Historic Overview Lance Armstrong


Overall Rank39
  United States
Date of birth18-Sep-1971 - Plano (Texas)
ContemporiesView Contemporary Ranking

Lance Armstrong - Scores by Season


1. 1992 Motorola 263 200
2. 1993 Motorola 1193 25
3. 1994 Motorola 1090 33
4. 1995 Motorola 1034 35
5. 1996 Motorola 1665 19
6. 1997 Cofidis 0 877
7. 1998 US Postal Service 1111 28
8. 1999 US Postal Service 1735 9
9. 2000 US Postal Service 1847 10
10. 2001 US Postal Service 1852 10
11. 2002 US Postal Service 2162 5
12. 2003 US Postal Service p/b Berry Floor 1949 6
13. 2004 US Postal Service p/b Berry Floor 1599 12
14. 2005 Discovery Channel Pro Cycling Team 1507 15
15. 2009 Astana 823 53
16. 2010 Team Radioshack 543 104
17. 2011 Team Radioshack 6 1318
Overall: 20379 39


Lance Edward Armstrong (born Lance Edward Gunderson on September 18, 1971) is an American former professional road racing cyclist. Armstrong is the 1993 professional world champion, and won the Tour de France a record seven consecutive times from 1999 to 2005. However, in 2012, he was banned from sanctioned Olympic sports for life as a result of long-term doping offenses. As part of those sanctions, all results going back to August 1998, including his seven Tour wins, were voided.

At age 16, Armstrong began competing as a triathlete and was a national sprint-course triathlon champion in 1989 and 1990. In 1992, Armstrong began his career as a professional cyclist with the Motorola team. He had notable success between 1993 and 1996, including stage 8 of the Tour de France and the World Championship in 1993, the Clásica de San Sebastián in 1995, Tour DuPont in 1995 and 1996, and a handful of stage victories in Europe, including stage 18 of the 1995 Tour de France.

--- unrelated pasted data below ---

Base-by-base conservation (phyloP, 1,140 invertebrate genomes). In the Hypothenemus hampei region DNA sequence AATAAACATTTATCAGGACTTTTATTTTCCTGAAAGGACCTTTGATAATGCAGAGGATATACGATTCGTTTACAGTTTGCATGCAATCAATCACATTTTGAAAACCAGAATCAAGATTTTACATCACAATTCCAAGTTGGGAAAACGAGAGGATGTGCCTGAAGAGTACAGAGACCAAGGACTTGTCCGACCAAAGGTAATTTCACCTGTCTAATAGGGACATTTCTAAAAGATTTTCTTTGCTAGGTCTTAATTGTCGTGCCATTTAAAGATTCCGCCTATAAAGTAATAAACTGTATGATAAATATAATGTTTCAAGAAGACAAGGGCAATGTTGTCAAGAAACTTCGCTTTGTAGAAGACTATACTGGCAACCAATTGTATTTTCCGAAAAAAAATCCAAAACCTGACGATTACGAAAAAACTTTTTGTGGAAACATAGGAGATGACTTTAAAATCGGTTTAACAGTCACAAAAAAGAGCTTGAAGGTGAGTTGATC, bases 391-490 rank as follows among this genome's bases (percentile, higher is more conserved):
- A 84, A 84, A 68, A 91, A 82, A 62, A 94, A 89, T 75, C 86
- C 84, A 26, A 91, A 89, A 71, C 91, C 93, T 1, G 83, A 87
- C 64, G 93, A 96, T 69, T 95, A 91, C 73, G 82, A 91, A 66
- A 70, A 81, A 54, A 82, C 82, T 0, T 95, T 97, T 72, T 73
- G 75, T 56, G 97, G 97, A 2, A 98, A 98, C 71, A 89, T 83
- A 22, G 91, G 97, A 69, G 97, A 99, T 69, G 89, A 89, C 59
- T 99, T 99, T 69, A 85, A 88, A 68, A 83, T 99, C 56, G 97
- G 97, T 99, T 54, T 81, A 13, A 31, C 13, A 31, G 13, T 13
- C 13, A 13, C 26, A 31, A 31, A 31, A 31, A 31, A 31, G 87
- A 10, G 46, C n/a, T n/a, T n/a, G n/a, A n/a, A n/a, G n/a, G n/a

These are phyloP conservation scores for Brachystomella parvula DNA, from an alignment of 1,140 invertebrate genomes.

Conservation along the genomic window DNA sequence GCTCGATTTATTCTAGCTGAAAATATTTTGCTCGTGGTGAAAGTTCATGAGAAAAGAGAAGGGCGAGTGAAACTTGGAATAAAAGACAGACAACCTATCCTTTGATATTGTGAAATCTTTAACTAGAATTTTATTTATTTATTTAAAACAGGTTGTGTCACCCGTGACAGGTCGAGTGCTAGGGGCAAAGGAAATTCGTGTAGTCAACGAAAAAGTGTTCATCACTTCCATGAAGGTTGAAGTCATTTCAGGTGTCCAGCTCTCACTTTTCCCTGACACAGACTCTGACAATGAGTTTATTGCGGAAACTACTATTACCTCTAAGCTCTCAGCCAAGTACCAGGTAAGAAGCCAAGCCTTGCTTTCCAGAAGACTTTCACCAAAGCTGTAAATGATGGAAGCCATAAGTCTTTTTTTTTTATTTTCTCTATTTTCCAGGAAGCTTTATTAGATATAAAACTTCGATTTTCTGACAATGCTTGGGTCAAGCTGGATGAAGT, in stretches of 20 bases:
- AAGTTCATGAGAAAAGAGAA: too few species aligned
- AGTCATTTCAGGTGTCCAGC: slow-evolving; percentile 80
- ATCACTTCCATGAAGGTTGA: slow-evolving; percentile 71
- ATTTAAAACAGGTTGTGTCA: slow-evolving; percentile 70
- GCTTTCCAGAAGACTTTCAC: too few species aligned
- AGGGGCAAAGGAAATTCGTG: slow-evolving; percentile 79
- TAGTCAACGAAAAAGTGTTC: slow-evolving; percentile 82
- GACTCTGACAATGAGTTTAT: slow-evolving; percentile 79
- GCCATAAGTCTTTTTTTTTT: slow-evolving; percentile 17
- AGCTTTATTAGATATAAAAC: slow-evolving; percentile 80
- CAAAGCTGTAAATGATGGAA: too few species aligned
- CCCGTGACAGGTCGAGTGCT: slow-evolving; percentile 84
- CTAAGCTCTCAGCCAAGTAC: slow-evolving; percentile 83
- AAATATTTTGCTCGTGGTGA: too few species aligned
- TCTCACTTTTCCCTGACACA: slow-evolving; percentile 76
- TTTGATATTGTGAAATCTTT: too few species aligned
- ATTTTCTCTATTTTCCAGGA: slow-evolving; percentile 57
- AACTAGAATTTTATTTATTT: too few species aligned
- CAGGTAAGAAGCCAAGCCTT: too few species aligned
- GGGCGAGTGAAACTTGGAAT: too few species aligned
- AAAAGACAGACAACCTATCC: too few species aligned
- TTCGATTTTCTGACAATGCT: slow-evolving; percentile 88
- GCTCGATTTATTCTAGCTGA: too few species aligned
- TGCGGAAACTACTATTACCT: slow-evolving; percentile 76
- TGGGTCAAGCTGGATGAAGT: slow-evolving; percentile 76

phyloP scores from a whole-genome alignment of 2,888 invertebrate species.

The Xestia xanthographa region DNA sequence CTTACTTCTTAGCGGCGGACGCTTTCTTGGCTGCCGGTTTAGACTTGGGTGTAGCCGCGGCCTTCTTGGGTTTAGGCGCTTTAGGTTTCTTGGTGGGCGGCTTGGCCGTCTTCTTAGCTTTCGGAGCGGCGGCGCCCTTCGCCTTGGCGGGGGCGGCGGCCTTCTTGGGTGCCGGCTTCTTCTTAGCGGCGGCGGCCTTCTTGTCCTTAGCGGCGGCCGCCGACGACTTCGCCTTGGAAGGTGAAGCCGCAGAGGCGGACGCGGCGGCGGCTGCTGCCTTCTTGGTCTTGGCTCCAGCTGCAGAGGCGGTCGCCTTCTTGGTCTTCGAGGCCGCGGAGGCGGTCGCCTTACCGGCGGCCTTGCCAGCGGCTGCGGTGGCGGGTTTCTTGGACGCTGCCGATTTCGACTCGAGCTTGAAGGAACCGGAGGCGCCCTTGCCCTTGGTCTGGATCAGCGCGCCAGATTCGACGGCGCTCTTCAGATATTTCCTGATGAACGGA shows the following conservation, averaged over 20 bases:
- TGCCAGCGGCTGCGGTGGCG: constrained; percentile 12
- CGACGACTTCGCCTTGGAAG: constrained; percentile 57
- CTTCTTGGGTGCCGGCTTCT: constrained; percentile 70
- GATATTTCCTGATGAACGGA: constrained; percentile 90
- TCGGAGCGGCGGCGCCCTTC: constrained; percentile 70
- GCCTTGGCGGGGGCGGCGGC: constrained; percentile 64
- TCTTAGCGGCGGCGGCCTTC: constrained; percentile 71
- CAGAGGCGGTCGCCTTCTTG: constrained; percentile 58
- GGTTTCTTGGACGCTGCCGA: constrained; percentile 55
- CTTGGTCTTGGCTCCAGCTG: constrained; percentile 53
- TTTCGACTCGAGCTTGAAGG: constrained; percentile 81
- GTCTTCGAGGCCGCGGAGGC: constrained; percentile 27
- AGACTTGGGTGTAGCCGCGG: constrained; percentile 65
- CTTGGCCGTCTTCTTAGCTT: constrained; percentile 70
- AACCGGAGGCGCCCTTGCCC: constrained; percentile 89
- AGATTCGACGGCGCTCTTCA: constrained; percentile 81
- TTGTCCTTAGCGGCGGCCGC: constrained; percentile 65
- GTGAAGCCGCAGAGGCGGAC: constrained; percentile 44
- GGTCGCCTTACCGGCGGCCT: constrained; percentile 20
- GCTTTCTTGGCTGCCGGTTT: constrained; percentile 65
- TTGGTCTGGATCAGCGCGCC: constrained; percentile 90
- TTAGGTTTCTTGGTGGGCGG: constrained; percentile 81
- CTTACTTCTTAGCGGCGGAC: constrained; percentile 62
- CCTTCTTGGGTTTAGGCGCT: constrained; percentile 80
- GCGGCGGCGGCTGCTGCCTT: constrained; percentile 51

In 1996, he was diagnosed with a potentially fatal metastatic testicular cancer. After his recovery, he founded the Lance Armstrong Foundation (now the Livestrong Foundation) to assist other cancer survivors.

Returning to cycling in 1998, he was a member of the US Postal/Discovery team between 1998 and 2005, when he won his Tour de France titles, as well as a bronze medal in the 2000 Summer Olympics. Armstrong retired from racing at the end of the 2005 Tour de France, but returned to competitive cycling with the Astana team in January 2009, finishing third in the 2009 Tour de France later that year. Between 2010 and 2011, he raced with Team Radio Shack, the UCI ProTeam he helped found. He retired for a second time in 2011.

Armstrong had been the subject of doping allegations ever since winning the 1999 Tour de France. In 2012, a United States Anti-Doping Agency (USADA) investigation concluded that Armstrong had used performance-enhancing drugs over the course of his career and named him as the ringleader of "the most sophisticated, professionalized and successful doping program that sport has ever seen." Armstrong chose not to contest the charges, citing the potential toll on his family. As a result, he received a lifetime ban from all sports that follow the World Anti-Doping Code—effectively ending his competitive career. He was also stripped of all of his achievements from August 1998 onward, including his seven Tour de France titles. The Union Cycliste Internationale (UCI) upheld USADA's decision and decided that his stripped wins would not be allocated to other riders. Armstrong chose not to appeal the decision to the Court of Arbitration for Sport. In a 2013 interview, Armstrong confessed that some of the allegations were true. He has declined to testify about the full extent of his use of the drugs. In the aftermath of his fall from grace, a CNN article wrote that "The epic downfall of cycling's star, once an idolized icon of millions around the globe, stands out in the history of professional sports."

source - Wikipedia